Election judge: yay or nay?

During election day Photo Credit: Abril Pereznegron

By Abril Pereznegron ’18

It all started with a friend of mine, senior Annette Pabello, who brought up the idea of being High School Election judges. At first, I was not sure what this would be like, but after reading over some information, I was excited for it.

So what, exactly, does an election judge do?

An election judge encourages high school students to vote and educate them about the voting process that takes place during elections in Illinois. Additionally, those who volunteered were financially compensated for their time and tasks that they were assigned.

Mikva Challenge contacts  administrators and works closely with the Chicago Board of Elections to motivate High School students to participate. The registration process began by filling out an online application. This application asked for personal information, such as your school and your political affiliation, just to name a few and was kept confidential. Furthermore, a school administrator was asked to verify students’ GPA. Paige Moran, Dean of Students, was selected to approve and confirm   that the information applicants provided was correct.

After completing an online application, I received an email that provided election judge training information, which was to be conducted by the Chicago Board of Elections. I was able to select from different dates, which were mostly when CPS schools did not have class. The goal of training was to expose students to the voting processes and protocols that judges would follow the day of elections.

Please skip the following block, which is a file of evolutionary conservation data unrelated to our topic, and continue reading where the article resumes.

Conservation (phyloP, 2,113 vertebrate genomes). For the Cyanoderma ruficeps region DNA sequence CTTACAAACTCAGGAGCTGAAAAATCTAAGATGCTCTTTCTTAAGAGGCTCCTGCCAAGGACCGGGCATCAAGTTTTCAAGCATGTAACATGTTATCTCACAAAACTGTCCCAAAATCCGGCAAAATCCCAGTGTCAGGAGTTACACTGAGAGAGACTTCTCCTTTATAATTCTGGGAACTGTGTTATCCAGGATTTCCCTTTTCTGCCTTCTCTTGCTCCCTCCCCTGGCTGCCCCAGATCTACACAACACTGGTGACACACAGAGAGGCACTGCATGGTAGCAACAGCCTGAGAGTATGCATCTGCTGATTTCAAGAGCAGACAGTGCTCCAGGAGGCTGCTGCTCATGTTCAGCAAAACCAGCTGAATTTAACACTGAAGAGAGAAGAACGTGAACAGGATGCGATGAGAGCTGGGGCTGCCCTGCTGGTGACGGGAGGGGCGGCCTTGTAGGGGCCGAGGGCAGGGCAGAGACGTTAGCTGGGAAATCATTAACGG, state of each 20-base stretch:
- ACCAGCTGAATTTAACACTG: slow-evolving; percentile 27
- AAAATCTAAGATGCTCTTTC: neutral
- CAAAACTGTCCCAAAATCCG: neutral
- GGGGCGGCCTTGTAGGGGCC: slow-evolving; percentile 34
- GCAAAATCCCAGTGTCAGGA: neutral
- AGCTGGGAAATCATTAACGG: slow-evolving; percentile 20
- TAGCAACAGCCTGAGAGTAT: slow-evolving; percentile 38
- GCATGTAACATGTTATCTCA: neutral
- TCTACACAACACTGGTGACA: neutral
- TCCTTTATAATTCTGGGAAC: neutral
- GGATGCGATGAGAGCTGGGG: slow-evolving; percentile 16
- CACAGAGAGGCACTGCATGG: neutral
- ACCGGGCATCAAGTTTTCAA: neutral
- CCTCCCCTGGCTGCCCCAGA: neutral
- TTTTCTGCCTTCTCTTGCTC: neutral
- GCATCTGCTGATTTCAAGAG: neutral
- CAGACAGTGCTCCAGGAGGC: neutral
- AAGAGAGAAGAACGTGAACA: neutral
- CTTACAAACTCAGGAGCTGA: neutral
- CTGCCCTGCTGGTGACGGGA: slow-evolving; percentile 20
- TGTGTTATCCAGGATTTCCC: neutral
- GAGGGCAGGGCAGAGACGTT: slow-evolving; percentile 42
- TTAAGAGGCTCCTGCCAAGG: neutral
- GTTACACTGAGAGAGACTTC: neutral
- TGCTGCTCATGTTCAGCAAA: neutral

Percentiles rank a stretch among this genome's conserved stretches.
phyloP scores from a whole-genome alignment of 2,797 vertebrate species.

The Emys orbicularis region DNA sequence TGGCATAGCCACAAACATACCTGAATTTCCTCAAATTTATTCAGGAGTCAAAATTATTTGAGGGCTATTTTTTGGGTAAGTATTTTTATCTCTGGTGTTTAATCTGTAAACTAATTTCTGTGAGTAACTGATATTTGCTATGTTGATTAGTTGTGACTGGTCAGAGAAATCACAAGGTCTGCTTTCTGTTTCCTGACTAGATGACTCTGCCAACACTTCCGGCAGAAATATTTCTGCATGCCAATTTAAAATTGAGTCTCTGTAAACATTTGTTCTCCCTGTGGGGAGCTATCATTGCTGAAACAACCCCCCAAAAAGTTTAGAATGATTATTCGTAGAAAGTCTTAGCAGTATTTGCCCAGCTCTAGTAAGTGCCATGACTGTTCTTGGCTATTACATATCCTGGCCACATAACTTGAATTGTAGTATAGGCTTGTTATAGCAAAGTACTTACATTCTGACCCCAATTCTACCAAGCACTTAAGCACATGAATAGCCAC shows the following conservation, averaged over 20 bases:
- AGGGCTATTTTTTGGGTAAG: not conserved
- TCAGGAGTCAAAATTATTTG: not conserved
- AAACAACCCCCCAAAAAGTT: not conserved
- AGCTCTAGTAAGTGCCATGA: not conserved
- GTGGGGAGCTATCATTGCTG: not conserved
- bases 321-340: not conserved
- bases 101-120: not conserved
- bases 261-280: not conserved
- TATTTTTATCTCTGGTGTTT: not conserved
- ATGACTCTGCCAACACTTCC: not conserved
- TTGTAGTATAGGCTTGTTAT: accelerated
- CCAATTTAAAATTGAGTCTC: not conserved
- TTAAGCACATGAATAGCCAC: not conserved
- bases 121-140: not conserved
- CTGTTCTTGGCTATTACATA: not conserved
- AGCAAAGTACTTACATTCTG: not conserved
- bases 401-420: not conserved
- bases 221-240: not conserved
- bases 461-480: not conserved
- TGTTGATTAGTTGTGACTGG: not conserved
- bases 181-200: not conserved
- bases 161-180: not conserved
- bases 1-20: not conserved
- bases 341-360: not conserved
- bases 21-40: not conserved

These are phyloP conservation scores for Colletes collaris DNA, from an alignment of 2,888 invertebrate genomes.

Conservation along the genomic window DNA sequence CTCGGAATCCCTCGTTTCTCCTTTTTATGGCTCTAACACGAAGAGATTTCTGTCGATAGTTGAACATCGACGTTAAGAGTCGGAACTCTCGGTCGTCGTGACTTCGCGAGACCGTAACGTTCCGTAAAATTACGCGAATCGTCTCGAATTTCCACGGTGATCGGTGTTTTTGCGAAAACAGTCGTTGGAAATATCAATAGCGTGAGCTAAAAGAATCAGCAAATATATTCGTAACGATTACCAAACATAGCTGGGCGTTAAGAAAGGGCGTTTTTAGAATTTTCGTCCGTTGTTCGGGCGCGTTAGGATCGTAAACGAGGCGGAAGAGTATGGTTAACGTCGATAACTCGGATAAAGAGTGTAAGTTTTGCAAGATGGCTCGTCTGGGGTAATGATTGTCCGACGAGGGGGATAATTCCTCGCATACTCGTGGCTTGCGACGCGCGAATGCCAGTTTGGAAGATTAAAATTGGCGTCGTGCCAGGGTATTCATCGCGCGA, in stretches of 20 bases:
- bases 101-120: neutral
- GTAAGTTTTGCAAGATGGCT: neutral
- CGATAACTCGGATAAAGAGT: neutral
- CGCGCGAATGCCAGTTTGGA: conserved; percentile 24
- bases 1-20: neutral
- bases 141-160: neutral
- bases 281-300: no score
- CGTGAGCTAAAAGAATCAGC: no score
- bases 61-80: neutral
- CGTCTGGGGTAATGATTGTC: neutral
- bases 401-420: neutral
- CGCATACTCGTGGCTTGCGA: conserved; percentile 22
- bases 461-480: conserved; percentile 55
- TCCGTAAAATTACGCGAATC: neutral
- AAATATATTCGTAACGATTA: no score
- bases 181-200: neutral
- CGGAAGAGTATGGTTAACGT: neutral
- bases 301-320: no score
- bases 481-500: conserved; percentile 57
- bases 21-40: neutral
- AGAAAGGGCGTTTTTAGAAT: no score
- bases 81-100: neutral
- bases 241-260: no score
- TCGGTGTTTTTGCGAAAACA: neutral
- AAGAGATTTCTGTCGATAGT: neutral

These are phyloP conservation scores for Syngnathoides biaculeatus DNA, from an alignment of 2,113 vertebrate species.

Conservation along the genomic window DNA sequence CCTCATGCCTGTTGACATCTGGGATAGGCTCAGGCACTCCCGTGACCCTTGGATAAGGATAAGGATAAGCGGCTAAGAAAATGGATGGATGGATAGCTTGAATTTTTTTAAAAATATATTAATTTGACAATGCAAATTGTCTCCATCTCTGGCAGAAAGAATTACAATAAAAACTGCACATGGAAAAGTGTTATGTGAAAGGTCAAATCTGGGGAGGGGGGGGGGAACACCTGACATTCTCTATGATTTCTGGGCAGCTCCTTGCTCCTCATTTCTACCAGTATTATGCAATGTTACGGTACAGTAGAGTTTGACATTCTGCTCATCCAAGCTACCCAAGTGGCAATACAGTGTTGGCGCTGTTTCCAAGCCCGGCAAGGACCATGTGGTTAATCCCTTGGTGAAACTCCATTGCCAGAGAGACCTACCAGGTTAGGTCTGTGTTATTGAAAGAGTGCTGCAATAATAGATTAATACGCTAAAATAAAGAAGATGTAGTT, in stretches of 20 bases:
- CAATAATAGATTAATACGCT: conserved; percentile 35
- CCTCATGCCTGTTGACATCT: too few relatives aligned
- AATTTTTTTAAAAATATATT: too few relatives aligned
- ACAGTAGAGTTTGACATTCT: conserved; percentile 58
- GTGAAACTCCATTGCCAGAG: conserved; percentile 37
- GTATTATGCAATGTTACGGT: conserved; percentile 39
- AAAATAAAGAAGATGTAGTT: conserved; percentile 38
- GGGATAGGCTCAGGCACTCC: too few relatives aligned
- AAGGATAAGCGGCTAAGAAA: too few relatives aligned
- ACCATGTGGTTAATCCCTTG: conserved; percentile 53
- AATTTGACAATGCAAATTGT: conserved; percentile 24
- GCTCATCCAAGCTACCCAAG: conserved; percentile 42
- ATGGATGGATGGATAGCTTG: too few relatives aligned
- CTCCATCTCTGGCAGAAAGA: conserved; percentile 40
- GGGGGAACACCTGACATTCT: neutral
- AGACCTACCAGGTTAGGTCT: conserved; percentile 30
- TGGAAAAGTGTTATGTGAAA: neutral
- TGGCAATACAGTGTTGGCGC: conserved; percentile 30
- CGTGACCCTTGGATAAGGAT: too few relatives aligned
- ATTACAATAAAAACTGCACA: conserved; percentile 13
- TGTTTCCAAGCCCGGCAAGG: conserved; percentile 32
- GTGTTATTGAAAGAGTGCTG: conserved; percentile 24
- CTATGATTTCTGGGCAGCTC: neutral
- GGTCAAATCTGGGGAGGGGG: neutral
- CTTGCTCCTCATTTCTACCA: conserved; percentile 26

Training, for the most part, took place at Block 37 (108 N. State St.) located near Millenium Park and was required for all high school students. Despite training being four hours long, the activities were very engaging.  Training opened with an introductory speech that acknowledged and thanked students for attending training that day. As the day went on, more information was provided in a protocol book. In conjunction with the book, the information was also presented, questions were asked, and students then had the opportunity to engage in real-life interactive protocols, then learning how to operate a paper ballot scanner and a digital ballot scanner, which I was not aware existed. Pabello commented on “I liked learning how to work different machines.”

On March 20, Primary Election day, those participating as election judge volunteers had to report to their respective  polling place by 5:00 a.m. and divide and complete tasks throughout the day. In addition to myself, many had to travel all over the city of Chicago, but luckily for me, my polling place was only ten minutes away from home.

I spent most of my day,  until about 9 p.m., greeting people at the register table, taking down personal information, handing out ballots, and translating for Spanish speakers. I really enjoyed my time volunteering as I was able to learn how the voting process works and why it is so important to vote.

Jocelin Luna, who also participated commented that “Knowing that I was helping my community with their right to vote,” was her favorite part of this experience. Mikva Challenge did a fantastic job this year garnering interest in the election process and encouraging continued participation for the next elections.